Juan Leandro García Massini
Department of Geological Sciences, Southern Methodist University, PO Box 750395 Dallas TX 75275-0395 U.S.A.
Several stages of the life cycle of an endoparasitic fungus of the Chytridiomycota, here assigned to the extant genus Synchtrium, are described as the new species permicus from silicified plant remains from the Late Permian (~250 Ma) of Antarctica. The thallus of Synchtrium permicus is holocarpic and monocentric and consists of thick-walled resting sporangia, thin-walled sporangia, and zoospores in different stages of development. A life cycle is hypothesized from the range of developmental stages. The life cycle begins when zoospores encyst on the host cell surface, subsequently giving rise to thin-walled sporangia with motile spores. Some zoospores (haploid) function as isogamous gametes that may fuse to produce resting sporangia (diploid). Roots, leaves, and stems of plants are among the tissues infected. Host response to infection includes hypertrophy. Morphological and developmental patterns suggest similarities with the Synchytriaceae (Chytridiales), particularly with Synchytrium. Previous records of chytridiomycetes are known from the Devonian Rhynie Chert and from the Carboniferous and the Eocene of the northern hemisphere; this report is the first on chytridiomycetes from the Permian.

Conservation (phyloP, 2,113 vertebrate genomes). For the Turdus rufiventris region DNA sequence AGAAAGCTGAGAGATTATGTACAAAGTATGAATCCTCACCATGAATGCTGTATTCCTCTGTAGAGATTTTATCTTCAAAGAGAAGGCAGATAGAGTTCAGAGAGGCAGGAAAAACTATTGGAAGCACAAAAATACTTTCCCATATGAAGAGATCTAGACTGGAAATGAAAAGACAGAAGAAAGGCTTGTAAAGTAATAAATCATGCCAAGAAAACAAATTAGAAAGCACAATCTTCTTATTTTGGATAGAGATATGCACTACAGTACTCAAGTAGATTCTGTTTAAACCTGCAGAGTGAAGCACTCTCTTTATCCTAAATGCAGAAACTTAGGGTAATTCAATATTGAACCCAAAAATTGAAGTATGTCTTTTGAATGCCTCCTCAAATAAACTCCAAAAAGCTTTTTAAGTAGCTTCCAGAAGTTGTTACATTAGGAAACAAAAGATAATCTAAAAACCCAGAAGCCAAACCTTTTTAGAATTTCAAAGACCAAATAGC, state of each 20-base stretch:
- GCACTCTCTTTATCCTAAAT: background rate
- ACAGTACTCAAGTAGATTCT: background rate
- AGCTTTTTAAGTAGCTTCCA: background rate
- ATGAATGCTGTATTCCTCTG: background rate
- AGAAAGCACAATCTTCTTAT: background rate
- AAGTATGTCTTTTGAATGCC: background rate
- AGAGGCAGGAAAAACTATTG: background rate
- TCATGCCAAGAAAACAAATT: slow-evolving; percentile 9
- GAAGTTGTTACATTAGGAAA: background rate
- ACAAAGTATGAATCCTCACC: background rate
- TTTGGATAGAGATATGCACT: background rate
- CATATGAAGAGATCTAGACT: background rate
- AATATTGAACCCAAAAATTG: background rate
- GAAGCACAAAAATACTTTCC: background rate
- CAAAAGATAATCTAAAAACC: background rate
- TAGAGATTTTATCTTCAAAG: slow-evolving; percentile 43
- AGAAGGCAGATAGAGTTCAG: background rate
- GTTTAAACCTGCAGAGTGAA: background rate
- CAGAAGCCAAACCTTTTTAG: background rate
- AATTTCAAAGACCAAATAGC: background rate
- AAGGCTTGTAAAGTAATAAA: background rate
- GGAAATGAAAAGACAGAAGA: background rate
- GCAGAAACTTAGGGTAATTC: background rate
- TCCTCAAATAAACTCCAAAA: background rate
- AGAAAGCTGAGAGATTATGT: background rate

KEY WORDS: Endoparasitic fungi, fossil fungi, chytridiomycetes, Synchytrium
Article source: Palaeontological Association December 2007.